One person is asking if this New Monastic life is for everyone because their manifestation of faithful living doesn’t quite look like the common examples of intentional community (a life imbedded within an under-resourced neighborhood, community gardens, common purse and prayer, etc). However, they may in fact be living out different versions of the same marks. They may be living in an upper middle class neighborhood, opening their home to foster children, and sharing meals and prayers with the neighbors they’ve grown to know and love. They may be living in a downtown loft intertwining their lives with addicts and prostitutes while growing a family of unlikely connection. They may be a grandmother living under the poverty line who has little but her stories to share, however she shares them as she plants flowers to make the Projects more beautiful; and she invites all ages and races to come and visit. They may be a person of trade (electrician, dentist, hairstylist) who shares their free gifts with those less able to pay for the service; they may be standing on the front lines of political issues that are effecting the most overlooked in our cities. Though their living may not totally line up with the more referenced versions of New Monasticism or Intentional Community, their lifestyle (when examined more closely) is in fact not far from the marks, though they may never use this language to explain why and how they do what they do. And I think that’s just fine.


The other person is asking if New Monastic life is for everyone because they do not know how to reconcile their current lifestyle with the call to which they feel they (maybe) should be living. They are wealthy, or they are in school, or they live in a gated community, or they are highly involved in the traditional institutional church, or they work too many hours for this communal life to be an actual reality no matter how they’ve felt inspired. In this case, the language and structure of intentional Christian community and/or New Monasticism (as it has been most commonly manifested) goes on to present a problem for the doctor, the preacher, the university student, the rich woman, the CEO. It is a life that seems not accessible to them, they decide, therefore they ask this question seeking confirmation for this conclusion. Monasticism was never for everyone, in fact; the monks knew and honored this. Monasticism was for the few, and something else was for the others. These are words try to comfort the wrestling soul.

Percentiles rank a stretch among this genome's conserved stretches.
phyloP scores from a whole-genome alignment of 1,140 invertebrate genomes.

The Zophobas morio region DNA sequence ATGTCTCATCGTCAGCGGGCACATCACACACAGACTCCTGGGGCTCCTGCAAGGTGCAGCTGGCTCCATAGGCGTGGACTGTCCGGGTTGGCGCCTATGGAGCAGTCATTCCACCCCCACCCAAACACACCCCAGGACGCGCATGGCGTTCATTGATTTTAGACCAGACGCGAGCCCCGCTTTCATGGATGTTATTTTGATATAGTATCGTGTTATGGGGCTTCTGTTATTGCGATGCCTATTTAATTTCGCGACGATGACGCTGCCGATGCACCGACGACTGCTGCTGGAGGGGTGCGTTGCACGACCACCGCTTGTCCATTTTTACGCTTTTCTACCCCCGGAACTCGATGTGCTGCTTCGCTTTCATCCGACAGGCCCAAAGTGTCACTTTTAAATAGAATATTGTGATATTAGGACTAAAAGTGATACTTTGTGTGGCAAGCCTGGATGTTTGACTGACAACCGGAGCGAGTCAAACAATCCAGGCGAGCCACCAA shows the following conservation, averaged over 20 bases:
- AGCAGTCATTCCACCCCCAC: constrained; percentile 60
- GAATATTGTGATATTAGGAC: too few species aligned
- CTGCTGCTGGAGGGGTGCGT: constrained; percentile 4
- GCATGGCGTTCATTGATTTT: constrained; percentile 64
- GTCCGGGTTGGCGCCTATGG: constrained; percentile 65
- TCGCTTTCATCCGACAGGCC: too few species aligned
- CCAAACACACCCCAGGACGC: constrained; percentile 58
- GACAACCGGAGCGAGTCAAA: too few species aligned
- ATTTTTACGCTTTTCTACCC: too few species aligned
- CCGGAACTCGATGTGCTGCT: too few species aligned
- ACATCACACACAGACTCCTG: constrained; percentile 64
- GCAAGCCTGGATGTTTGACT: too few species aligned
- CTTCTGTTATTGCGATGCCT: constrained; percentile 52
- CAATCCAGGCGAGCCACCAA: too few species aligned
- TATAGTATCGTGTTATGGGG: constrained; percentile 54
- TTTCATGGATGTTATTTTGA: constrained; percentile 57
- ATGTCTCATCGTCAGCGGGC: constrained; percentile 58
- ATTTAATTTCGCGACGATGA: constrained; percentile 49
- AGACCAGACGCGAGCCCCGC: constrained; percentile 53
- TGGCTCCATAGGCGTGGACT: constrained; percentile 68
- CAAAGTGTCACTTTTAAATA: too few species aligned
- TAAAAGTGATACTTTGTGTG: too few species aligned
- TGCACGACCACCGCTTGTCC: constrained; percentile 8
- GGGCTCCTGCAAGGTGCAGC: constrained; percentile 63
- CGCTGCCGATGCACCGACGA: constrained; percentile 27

However, that is the very reason why I have so appreciated what this language of New Monasticism has brought to our time. This way and rule of life has been deemed “new” or “neo” because it is slightly different from the structure before it; it is meant to be accessible to those living out real life in a real world. I just think we, in many circles including mine, have maybe lacked the tools, creativity, and space for the conversations needed that help people see some practical alternatives for what this might mean for their own special lives.


I don’t know that New Monasticism is necessarily for everyone. I do however think that discipleship of Jesus is intended for everyone; and if the marks of New Monasticism are simply an outline of values and practices for a disciple, then they could be a tool for anyone interested. But there are many interpretations and outlines that lead folks to Christ-following lives, and the way we talk about it doesn’t have to look or sound like the next person’s. As Jonathan pointed out in his time here, monasticism has always been intended to point people toward Christianity, not toward monasticism. However, I am saying that I think that New Monasticism and Intentional Community are accessible and applicable for anyone interested in/inspired by it, no matter their life season or status. Deep connection to people in these ways doesn’t just have to be limited to the single years of your early twenties. And if in fact you are the person interested/inspired, however you feel like you’re life is not one that can live according to these practices, my question might would then be, “Which of the marks are holding you/us back?” And then with our answers, I’d want to talk about our different motivations and unquestioned systems that may be getting more stock than might be necessary. Creative conversations about how another world and life might be possible are critical things for which to make space.


The brainstorming in such spaces would potentially sound a bit like this…


Are you a college student that feels like you have to put your desire for intentional community on hold until you graduate? Maybe try meeting with a small group of folks 3-5 mornings a week before class in one of your dorm rooms to go through the book Common Prayer: A Liturgy for Ordinary Radicals, and watch as your sense of community grows. Spend your weekends with the homeless or get to know the neighbors that live along the outskirts of your campus. It is likely that your custodians and grounds keepers are among them. Create and attend forums that question oppressive systems and perceptions of our societies—universities have been brilliant birth places for creation care, anti-trafficking movements, peace marches, etc.